How do I find my EIN online?
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An EIN or employer identification number is a nine-digit number assigned by the Internal Revenue Service to organizations with and without employees. It’s also referred to as a Federal Tax Identification Number or business tax ID and is used by the IRS to identify business entities, according to IRS.gov.
Companies use EINs to apply for business licenses in their state and open business bank accounts. EINs are also needed to secure business financing and perform other related tasks to keep operations moving forward. Business tax ID numbers are also used when you file tax returns for your organization.
Ideally, you want to note your EIN when it’s issued and store it in a safe place. If you’re having trouble locating it, you can access your EIN without paying a fee — though online options are limited. Read on to learn how to find, change or get an EIN.
EIN lookup: The best options
If you’ve misplaced the notice received from the IRS when you applied for an EIN, there’s no free online EIN lookup or tax ID lookup database you can use to perform a quick search. However, you can do the following to find it:
Review business documents
Your EIN may be printed on a business document, like your articles of formation or a loan application. Or it could be written down on another document in your files. Either way, it’s worth looking to see if you’ll have any luck. If you’ve filed a tax return for the business entity, you can also find your EIN there.
Check your IRS notice
Refer to the notice generated electronically by the IRS when you retrieved your EIN. If you don’t have it handy, search your records to determine if you saved or printed the computer-generated notice and filed it away.
Call the IRS
The Business and Speciality Tax Line is open Monday through Friday from 7 a.m. to 7 p.m. local time. Call 1-800-829-4933 to speak with an assistor who can provide you with your EIN if you can share identifying data regarding your business. But be ready for a long wait on hold.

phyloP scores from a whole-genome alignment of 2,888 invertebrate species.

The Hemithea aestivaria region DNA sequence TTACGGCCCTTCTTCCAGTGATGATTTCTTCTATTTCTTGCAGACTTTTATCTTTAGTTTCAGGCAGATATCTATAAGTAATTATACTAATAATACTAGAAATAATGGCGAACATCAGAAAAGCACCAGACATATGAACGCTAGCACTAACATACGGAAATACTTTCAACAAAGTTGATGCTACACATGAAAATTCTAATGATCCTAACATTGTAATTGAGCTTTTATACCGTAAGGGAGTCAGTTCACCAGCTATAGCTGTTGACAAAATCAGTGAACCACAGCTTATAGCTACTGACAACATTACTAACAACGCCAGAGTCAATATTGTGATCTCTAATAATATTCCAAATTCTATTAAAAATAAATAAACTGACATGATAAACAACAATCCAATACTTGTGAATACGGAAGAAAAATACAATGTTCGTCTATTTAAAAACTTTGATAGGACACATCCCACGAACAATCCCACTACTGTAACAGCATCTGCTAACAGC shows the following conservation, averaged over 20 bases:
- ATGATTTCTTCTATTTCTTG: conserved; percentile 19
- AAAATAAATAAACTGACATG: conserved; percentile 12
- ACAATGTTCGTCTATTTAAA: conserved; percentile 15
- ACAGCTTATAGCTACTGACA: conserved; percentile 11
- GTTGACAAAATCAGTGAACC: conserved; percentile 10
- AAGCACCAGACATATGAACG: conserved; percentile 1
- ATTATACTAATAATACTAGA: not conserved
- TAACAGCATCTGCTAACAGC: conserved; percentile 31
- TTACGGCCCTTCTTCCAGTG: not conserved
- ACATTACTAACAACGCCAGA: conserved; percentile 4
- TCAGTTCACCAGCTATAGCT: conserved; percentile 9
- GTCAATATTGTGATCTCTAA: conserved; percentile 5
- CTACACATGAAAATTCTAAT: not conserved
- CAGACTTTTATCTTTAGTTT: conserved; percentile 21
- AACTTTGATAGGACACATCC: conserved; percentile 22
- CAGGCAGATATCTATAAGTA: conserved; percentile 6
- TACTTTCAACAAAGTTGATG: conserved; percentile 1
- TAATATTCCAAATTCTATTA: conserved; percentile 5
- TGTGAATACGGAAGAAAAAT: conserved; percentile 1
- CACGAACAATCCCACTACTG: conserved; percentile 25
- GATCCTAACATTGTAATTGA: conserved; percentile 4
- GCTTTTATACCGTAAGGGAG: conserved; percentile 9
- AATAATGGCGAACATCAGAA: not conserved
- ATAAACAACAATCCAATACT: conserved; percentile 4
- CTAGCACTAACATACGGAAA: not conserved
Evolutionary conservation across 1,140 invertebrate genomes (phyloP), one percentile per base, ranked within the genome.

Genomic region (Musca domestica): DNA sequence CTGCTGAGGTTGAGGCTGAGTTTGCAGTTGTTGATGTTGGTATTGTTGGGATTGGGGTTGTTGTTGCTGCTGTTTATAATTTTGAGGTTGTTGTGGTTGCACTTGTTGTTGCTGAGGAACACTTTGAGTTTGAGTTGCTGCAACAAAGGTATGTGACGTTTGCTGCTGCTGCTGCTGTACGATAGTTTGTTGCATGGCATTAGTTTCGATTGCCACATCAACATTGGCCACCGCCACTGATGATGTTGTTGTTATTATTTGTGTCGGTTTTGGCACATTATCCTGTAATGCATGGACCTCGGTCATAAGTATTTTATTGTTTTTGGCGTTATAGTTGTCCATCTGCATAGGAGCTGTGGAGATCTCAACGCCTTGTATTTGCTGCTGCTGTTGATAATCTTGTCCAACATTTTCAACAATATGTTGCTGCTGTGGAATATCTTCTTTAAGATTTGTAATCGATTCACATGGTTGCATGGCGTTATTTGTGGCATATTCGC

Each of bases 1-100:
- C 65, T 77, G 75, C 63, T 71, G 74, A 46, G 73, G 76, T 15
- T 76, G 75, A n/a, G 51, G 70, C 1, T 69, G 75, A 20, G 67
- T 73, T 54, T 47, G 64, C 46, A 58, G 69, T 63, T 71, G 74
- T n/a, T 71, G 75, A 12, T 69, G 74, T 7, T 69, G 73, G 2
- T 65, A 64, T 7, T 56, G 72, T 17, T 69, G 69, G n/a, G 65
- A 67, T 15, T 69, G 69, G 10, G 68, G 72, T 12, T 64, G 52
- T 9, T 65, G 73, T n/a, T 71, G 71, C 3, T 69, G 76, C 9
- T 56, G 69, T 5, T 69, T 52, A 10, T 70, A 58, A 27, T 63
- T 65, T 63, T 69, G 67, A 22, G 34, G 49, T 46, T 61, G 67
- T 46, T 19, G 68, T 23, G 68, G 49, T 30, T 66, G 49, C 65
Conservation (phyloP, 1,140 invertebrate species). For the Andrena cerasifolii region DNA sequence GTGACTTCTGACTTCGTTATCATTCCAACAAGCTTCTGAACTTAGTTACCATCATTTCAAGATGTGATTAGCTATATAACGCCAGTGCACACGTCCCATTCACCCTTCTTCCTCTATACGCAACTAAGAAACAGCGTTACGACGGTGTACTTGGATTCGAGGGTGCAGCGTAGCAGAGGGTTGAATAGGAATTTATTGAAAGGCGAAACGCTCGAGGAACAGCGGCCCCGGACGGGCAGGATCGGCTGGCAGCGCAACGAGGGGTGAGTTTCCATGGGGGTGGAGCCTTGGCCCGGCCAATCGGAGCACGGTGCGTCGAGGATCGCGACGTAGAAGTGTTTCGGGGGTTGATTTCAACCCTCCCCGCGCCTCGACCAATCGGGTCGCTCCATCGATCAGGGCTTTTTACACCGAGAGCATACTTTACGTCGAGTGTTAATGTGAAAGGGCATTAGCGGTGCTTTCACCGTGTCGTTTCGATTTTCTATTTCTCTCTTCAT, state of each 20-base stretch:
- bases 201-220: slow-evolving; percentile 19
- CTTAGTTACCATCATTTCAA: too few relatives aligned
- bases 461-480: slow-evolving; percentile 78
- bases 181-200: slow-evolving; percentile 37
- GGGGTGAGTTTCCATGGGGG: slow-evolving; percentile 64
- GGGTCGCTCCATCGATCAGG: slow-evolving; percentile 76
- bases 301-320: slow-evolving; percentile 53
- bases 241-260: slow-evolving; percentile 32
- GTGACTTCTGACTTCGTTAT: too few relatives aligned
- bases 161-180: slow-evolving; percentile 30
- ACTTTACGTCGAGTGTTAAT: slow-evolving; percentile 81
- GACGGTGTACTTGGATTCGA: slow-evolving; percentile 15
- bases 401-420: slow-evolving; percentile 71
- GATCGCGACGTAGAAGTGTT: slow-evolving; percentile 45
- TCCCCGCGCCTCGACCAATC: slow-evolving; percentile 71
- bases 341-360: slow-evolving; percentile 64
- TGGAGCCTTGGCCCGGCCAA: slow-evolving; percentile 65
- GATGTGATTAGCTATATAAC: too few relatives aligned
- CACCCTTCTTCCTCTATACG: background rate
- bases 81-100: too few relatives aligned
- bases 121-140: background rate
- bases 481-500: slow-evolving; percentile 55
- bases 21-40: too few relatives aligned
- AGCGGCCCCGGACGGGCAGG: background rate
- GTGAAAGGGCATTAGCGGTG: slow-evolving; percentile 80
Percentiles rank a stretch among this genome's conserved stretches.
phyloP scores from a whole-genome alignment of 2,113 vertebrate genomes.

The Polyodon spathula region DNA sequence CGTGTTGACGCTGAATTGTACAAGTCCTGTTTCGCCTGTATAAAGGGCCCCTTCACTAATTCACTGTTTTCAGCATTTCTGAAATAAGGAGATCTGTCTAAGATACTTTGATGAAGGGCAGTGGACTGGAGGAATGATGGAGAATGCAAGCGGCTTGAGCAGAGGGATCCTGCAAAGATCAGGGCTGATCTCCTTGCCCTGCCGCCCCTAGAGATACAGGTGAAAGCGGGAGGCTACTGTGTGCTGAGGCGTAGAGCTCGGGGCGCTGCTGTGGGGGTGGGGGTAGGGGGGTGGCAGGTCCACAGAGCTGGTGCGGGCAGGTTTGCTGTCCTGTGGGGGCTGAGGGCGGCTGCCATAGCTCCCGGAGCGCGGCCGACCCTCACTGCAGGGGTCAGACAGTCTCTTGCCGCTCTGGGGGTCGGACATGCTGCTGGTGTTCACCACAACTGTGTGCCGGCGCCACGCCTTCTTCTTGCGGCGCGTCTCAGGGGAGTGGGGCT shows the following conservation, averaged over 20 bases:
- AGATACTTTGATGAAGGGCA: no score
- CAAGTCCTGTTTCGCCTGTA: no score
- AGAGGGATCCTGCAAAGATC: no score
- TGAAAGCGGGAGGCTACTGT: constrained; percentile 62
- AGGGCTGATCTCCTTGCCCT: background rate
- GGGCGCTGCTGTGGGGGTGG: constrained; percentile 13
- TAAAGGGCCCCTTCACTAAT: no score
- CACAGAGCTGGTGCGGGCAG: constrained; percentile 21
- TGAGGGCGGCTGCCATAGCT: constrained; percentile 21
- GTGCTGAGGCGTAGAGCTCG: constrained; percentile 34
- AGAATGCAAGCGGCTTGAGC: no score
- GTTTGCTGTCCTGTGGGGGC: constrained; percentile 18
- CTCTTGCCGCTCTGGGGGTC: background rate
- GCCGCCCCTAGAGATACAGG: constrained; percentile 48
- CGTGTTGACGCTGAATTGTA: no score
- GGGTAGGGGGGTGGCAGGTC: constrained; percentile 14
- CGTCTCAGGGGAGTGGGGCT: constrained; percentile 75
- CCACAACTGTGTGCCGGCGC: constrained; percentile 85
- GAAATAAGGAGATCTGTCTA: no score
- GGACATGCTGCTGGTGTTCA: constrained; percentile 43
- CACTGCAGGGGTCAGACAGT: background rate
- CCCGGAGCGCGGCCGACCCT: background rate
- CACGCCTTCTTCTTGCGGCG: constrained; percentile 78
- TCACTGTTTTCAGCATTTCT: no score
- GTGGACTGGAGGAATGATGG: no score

How to look up another business’s EIN
Finding another company’s EIN is possible, but you’ll have to do some legwork. Here are some ways to retrieve it:
Contact the company directly
Try calling the organization to request its EIN. You may find that they’re unwilling to provide this information, but asking to be connected with the accounting or payroll department is a good starting point.
Get a copy of the company’s credit report
Many business credit reports include EINs. These reports are easily accessible from the major business credit bureaus. You’ll also gain insight into how the company you’re searching for handles its debts and if they pay on time or struggle to manage accounts effectively.
Perform an online search
Refer to the Security Exchange Commission’s website and search for the company’s most recently filed 10-K or 10-Q to identify the EIN. If you’re searching for a nonprofit’s EIN, use the IRS database instead.
Get help with your search
Some online databases let you search for EIN in exchange for a fee. But if you don’t have much luck finding the EIN on your own, consider hiring a third party to find it for you.
How to cancel or change an EIN
The IRS cannot cancel an EIN once issued — it remains connected to your business entity forever. However, you can contact the IRS by mail and request your business account’s closure. Your letter should include your company’s legal name, address and EIN, plus the reason for the request. It’s also helpful to send a copy of the notice you received from the IRS when the EIN was issued.
Send this correspondence to one of the following:
- Internal Revenue Service, MS 6055, Kansas City, MO 64108
- Internal Revenue Service, MS 6273, Ogden, UT 84201